Seasonal and regional signatures of ENSO in upper tropospheric jet characteristics from reanalyses

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  • 1 NorthWest Research Associates & New Mexico Institute of Mining and Technology, Socorro, New Mexico, USA
  • | 2 Department of Meteorology, University of Reading, Reading, UK
  • | 3 Cooperative Institute for Research in Environmental Sciences (CIRES) & NOAA Physical Sciences Laboratory (PSL), University of Colorado, Boulder, Colorado, USA
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Abstract

The relationship of upper tropospheric jet variability to El Niño / Southern Oscillation (ENSO) in reanalysis datasets is analyzed for 1979–2018, revealing robust regional and seasonal variability. Tropical jets associated with monsoons and the Walker circulation are weaker and the zonal mean subtropical jet shifts equatorward in both hemispheres during El Niño, consistent with previous findings. Regional and seasonal variations are analyzed separately for subtropical and polar jets. The subtropical jet shifts poleward during El Niño over the NH eastern Pacific in DJF, and in some SH regions in MAMand SON. Subtropical jet altitudes increase during El Niño, with significant changes in the zonal mean in the NH and during summer/fall in the SH. Though zonal mean polar jet correlations with ENSO are rarely significant, robust regional/seasonal changes occur: The SH polar jet shifts equatorward during El Niño over Asia and the western Pacific in DJF, and poleward over the eastern Pacific in JJA and SON. Polar jets are weaker (stronger) during El Niño in the western (eastern) hemisphere, especially in the SH; conversely, subtropical jets are stronger (weaker) in the western (eastern) hemisphere during El Niño in winter and spring; these opposing changes, along with an anticorrelation between subtropical and polar jet windspeed, reinforce subtropical/polar jet strength differences during El Niño, and suggest ENSO-related covariability of the jets. ENSO-related jet latitude, altitude, and windspeed changes can reach 4(3)°, 0.6(0.3) km, and 6(3) ms−1, respectively, for the subtropical (polar) jets.

Also at NorthWest Research Associates, Boulder, CO, USA.

Corresponding author address: Dept. of Physics, New Mexico Institute of Mining and Technology, Socorro, New Mexico, 87801, USA. E-mail: manney@nwra.com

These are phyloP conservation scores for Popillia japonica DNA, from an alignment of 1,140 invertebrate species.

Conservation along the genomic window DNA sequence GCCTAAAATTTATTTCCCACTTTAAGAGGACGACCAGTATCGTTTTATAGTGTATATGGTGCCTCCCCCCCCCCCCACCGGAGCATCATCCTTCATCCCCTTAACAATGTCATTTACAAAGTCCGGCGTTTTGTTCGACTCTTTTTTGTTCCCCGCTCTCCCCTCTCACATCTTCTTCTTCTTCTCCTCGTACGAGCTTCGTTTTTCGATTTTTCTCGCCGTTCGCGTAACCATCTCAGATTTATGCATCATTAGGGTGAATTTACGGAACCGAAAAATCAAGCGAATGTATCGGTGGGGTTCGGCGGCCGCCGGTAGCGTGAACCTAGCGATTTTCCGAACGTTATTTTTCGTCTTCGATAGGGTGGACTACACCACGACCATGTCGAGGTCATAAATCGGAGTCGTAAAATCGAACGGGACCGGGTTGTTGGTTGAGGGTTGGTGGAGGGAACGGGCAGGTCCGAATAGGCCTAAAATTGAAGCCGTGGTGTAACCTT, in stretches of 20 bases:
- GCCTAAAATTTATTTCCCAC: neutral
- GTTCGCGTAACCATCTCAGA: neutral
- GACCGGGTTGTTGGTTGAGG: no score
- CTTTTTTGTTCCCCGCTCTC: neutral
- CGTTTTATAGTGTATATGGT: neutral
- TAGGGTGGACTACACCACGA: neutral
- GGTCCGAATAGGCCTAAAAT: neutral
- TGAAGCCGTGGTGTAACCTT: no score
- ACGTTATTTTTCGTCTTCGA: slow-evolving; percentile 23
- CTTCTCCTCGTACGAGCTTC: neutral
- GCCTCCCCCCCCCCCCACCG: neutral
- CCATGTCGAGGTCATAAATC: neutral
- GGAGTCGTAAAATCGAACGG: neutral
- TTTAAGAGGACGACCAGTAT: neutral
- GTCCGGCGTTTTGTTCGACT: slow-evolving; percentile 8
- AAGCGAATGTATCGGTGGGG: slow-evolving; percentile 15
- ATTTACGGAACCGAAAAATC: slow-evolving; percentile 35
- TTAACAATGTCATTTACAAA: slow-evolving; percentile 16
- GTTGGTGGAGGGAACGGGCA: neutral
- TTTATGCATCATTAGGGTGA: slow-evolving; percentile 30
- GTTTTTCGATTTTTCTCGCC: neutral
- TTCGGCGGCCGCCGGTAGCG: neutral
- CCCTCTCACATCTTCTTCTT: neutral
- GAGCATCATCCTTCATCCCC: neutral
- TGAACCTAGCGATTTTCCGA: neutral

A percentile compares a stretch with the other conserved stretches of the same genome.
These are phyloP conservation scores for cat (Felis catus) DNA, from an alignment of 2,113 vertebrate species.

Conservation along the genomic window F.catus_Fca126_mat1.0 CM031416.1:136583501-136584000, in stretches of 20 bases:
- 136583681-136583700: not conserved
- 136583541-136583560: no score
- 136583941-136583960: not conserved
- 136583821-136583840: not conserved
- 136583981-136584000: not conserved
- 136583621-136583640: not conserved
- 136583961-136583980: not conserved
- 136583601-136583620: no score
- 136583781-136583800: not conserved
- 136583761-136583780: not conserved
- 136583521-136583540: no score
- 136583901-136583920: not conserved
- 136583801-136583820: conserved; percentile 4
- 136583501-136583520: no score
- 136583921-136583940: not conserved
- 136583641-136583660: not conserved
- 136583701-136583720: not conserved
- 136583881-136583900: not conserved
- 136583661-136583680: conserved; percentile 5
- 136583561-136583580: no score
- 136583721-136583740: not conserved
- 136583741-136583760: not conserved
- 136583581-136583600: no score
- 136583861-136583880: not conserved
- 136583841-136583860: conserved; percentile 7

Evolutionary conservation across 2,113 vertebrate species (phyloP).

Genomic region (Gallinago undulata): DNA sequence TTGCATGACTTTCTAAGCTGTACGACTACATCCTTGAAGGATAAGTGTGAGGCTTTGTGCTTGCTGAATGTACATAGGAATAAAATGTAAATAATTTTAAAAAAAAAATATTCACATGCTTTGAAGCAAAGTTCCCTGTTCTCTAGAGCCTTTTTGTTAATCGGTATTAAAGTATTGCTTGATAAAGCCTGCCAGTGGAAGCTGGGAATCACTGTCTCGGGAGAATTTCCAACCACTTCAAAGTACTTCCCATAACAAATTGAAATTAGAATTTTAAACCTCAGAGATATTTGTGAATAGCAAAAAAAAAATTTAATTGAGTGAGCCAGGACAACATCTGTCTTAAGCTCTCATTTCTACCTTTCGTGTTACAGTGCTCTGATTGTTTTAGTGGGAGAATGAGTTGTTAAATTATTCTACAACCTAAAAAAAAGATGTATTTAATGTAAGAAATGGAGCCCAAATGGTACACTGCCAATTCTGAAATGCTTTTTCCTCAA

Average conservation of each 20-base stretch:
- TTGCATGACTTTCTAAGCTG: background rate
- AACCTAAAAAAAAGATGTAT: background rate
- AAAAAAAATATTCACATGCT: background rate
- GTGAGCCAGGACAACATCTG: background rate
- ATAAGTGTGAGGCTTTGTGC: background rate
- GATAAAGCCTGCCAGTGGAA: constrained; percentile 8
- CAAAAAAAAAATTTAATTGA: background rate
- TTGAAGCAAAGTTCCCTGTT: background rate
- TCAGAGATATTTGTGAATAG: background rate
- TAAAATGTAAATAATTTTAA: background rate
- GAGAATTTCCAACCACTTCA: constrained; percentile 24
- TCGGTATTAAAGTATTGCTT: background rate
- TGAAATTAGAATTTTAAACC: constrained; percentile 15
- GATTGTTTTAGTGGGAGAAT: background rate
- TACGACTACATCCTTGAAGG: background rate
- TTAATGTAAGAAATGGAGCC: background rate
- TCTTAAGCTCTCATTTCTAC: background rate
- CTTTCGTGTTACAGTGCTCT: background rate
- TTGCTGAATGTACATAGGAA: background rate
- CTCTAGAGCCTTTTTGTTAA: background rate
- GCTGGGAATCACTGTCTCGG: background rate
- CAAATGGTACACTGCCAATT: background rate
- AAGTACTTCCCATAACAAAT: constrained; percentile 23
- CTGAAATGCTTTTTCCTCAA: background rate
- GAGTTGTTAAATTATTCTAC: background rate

This article is included in the MERRA-2: Modern Era Retrospective analysis for Research and Applications version 2 special collection.

Abstract

The relationship of upper tropospheric jet variability to El Niño / Southern Oscillation (ENSO) in reanalysis datasets is analyzed for 1979–2018, revealing robust regional and seasonal variability. Tropical jets associated with monsoons and the Walker circulation are weaker and the zonal mean subtropical jet shifts equatorward in both hemispheres during El Niño, consistent with previous findings. Regional and seasonal variations are analyzed separately for subtropical and polar jets. The subtropical jet shifts poleward during El Niño over the NH eastern Pacific in DJF, and in some SH regions in MAMand SON. Subtropical jet altitudes increase during El Niño, with significant changes in the zonal mean in the NH and during summer/fall in the SH. Though zonal mean polar jet correlations with ENSO are rarely significant, robust regional/seasonal changes occur: The SH polar jet shifts equatorward during El Niño over Asia and the western Pacific in DJF, and poleward over the eastern Pacific in JJA and SON. Polar jets are weaker (stronger) during El Niño in the western (eastern) hemisphere, especially in the SH; conversely, subtropical jets are stronger (weaker) in the western (eastern) hemisphere during El Niño in winter and spring; these opposing changes, along with an anticorrelation between subtropical and polar jet windspeed, reinforce subtropical/polar jet strength differences during El Niño, and suggest ENSO-related covariability of the jets. ENSO-related jet latitude, altitude, and windspeed changes can reach 4(3)°, 0.6(0.3) km, and 6(3) ms−1, respectively, for the subtropical (polar) jets.

Also at NorthWest Research Associates, Boulder, CO, USA.

Corresponding author address: Dept. of Physics, New Mexico Institute of Mining and Technology, Socorro, New Mexico, 87801, USA. E-mail: manney@nwra.com

This article is included in the MERRA-2: Modern Era Retrospective analysis for Research and Applications version 2 special collection.

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